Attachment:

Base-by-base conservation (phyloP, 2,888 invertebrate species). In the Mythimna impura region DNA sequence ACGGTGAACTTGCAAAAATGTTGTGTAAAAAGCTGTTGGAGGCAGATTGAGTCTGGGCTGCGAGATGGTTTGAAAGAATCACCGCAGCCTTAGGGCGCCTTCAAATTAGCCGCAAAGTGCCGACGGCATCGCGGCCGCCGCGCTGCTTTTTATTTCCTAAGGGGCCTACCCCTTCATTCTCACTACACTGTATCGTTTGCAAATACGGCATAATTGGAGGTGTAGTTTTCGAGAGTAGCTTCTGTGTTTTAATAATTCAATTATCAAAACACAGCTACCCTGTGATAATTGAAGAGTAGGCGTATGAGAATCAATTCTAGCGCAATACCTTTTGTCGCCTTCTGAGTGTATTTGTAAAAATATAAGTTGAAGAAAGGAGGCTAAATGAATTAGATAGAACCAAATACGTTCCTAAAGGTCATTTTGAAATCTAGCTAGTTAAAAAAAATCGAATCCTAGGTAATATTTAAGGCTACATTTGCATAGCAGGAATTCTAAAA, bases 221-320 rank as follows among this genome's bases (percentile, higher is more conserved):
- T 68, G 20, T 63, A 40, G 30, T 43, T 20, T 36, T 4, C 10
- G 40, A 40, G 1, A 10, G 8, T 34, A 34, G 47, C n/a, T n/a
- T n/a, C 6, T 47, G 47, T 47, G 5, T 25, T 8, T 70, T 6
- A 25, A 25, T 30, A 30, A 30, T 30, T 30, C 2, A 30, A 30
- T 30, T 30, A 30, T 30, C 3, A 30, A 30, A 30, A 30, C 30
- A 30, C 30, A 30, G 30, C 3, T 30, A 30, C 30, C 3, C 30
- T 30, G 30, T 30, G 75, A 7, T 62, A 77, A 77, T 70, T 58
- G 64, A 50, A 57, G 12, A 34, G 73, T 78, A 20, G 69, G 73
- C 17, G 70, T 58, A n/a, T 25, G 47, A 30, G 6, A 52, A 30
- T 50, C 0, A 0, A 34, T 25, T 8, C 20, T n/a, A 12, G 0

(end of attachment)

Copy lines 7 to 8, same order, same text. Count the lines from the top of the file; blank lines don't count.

- A 30, C 30, A 30, G 30, C 3, T 30, A 30, C 30, C 3, C 30
- T 30, G 30, T 30, G 75, A 7, T 62, A 77, A 77, T 70, T 58